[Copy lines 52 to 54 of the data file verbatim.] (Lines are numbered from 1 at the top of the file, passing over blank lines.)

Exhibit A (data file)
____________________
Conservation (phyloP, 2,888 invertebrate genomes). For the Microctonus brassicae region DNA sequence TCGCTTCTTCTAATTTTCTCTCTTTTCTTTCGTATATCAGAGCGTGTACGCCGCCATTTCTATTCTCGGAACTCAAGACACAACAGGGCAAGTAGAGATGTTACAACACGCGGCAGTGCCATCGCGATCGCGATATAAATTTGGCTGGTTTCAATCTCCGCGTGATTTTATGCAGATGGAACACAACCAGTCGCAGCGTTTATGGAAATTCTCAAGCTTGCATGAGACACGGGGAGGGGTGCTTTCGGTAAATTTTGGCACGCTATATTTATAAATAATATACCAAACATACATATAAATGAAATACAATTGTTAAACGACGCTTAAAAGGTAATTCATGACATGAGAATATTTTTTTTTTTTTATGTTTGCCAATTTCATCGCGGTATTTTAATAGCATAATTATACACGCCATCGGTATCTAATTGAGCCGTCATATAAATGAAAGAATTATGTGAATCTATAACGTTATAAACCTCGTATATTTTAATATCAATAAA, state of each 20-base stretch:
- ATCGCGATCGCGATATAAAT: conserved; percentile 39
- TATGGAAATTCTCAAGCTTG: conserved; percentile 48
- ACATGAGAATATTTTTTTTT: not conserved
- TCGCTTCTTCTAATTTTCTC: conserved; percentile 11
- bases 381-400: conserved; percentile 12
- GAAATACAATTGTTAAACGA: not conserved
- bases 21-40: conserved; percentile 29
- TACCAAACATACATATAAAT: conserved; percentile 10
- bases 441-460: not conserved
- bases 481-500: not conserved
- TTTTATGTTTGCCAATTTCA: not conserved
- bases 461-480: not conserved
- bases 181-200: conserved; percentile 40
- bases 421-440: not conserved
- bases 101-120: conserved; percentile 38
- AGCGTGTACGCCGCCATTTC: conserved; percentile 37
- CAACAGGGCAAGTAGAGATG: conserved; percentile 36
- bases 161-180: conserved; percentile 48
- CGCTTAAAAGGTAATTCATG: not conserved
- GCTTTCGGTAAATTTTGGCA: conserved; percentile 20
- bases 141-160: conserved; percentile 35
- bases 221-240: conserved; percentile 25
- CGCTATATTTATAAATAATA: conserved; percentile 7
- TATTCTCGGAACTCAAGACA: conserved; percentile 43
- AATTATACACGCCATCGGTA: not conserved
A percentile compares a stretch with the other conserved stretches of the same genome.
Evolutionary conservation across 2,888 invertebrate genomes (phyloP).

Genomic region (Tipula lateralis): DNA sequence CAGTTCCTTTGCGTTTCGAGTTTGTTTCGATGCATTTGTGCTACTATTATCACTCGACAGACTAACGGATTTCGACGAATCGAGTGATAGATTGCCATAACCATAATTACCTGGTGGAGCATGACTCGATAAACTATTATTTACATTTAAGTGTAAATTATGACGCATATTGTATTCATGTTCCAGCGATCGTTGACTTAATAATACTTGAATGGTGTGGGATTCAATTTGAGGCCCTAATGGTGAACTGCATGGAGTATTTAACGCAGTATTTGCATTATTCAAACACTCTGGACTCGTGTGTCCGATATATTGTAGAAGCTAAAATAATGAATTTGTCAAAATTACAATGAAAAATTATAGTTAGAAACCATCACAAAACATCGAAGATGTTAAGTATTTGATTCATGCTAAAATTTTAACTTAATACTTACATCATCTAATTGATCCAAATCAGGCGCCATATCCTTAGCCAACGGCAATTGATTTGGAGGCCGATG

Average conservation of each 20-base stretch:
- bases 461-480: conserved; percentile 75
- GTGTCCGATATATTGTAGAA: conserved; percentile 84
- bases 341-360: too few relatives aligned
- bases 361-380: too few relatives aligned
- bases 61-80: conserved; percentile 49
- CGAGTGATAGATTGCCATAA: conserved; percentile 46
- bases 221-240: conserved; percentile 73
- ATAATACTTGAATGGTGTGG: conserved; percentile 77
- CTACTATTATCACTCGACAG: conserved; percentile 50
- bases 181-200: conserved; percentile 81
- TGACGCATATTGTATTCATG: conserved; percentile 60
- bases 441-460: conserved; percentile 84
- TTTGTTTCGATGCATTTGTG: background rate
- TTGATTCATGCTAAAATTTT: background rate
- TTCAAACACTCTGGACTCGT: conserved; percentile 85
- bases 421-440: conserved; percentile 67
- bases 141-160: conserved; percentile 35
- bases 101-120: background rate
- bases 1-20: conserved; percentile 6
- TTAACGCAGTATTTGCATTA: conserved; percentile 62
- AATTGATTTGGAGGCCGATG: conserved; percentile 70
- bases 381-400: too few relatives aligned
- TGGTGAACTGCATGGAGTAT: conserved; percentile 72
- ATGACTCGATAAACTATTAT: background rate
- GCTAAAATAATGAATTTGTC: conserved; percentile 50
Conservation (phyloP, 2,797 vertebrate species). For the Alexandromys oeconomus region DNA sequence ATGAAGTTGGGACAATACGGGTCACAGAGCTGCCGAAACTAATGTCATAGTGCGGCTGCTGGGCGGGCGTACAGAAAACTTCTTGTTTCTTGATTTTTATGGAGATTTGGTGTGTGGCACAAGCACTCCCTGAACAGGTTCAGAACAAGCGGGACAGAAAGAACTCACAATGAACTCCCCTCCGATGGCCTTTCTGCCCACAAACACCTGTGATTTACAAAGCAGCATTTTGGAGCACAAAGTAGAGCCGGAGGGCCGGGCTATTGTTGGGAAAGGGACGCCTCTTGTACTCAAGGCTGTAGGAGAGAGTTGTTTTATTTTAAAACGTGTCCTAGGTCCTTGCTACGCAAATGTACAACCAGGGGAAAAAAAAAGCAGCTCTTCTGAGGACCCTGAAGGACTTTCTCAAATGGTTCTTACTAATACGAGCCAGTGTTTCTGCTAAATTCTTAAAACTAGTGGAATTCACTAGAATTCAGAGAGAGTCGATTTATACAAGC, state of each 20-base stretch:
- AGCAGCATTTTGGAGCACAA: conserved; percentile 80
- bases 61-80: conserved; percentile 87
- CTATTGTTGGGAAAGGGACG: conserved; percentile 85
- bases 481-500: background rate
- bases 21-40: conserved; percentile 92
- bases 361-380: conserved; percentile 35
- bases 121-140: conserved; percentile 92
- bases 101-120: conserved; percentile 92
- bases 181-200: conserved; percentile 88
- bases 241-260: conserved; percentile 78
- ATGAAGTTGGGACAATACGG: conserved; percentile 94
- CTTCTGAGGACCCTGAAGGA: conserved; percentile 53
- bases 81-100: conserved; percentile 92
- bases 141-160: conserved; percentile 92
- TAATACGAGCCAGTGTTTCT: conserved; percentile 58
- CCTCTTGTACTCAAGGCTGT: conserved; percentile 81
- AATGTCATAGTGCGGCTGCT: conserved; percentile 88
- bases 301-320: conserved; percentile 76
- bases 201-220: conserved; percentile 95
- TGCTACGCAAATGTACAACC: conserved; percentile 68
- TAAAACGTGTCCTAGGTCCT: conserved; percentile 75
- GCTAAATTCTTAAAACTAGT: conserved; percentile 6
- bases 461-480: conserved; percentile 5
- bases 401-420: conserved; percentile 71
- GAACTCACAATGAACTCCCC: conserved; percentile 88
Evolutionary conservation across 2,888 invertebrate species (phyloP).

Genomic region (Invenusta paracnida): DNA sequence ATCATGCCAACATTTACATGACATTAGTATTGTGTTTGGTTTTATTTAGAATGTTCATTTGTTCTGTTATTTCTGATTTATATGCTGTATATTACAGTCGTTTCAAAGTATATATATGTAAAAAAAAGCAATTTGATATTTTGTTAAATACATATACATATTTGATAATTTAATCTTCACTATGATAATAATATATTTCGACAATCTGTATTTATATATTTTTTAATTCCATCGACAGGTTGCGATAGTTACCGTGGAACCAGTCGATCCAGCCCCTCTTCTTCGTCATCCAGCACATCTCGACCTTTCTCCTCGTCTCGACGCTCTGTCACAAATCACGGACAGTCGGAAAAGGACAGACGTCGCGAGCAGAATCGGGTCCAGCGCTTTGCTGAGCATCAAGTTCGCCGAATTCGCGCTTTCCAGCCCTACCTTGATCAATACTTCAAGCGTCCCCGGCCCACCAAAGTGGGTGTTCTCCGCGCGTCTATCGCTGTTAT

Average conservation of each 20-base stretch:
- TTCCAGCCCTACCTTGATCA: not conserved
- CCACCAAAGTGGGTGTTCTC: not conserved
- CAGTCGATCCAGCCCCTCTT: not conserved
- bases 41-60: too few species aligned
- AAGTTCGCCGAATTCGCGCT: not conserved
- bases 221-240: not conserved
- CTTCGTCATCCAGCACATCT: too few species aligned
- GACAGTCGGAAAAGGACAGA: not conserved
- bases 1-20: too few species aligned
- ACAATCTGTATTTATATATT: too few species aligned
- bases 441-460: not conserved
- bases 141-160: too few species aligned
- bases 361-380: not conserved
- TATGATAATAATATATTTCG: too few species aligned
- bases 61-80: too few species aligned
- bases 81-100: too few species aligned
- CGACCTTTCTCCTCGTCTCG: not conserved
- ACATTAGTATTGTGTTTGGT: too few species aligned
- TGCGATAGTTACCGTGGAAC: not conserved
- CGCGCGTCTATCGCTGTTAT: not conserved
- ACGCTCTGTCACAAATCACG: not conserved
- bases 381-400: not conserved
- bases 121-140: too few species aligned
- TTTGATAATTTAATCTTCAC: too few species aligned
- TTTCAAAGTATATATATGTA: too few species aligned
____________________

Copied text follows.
- bases 381-400: too few relatives aligned
- TGGTGAACTGCATGGAGTAT: conserved; percentile 72
- ATGACTCGATAAACTATTAT: background rate